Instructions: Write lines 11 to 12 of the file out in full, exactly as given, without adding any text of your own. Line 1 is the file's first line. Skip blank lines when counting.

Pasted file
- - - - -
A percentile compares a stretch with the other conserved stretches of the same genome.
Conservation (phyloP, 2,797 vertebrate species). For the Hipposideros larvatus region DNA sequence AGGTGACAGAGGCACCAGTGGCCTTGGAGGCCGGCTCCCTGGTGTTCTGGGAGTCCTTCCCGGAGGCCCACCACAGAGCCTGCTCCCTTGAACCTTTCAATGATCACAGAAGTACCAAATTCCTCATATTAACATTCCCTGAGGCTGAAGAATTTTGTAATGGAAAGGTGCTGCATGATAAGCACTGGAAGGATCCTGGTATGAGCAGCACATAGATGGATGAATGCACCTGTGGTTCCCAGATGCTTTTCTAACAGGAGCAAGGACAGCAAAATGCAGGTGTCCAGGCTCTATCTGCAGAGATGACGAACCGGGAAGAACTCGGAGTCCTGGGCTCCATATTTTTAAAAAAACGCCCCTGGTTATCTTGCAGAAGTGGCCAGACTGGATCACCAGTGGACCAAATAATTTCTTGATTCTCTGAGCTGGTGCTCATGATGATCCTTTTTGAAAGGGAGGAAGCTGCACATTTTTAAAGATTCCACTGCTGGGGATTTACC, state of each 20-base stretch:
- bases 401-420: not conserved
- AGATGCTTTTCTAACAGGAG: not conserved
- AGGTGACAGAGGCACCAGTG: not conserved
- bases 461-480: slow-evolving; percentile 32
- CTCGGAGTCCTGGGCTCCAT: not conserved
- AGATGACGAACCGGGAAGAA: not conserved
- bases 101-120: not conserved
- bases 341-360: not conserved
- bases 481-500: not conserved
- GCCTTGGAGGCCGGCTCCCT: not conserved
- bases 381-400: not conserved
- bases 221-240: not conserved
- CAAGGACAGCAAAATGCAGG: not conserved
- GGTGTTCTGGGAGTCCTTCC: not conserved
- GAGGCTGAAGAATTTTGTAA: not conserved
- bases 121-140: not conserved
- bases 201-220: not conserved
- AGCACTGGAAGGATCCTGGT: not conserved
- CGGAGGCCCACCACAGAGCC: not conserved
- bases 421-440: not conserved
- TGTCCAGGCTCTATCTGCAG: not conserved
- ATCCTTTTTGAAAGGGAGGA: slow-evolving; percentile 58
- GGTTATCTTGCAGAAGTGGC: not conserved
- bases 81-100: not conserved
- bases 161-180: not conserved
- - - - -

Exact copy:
- bases 481-500: not conserved
- GCCTTGGAGGCCGGCTCCCT: not conserved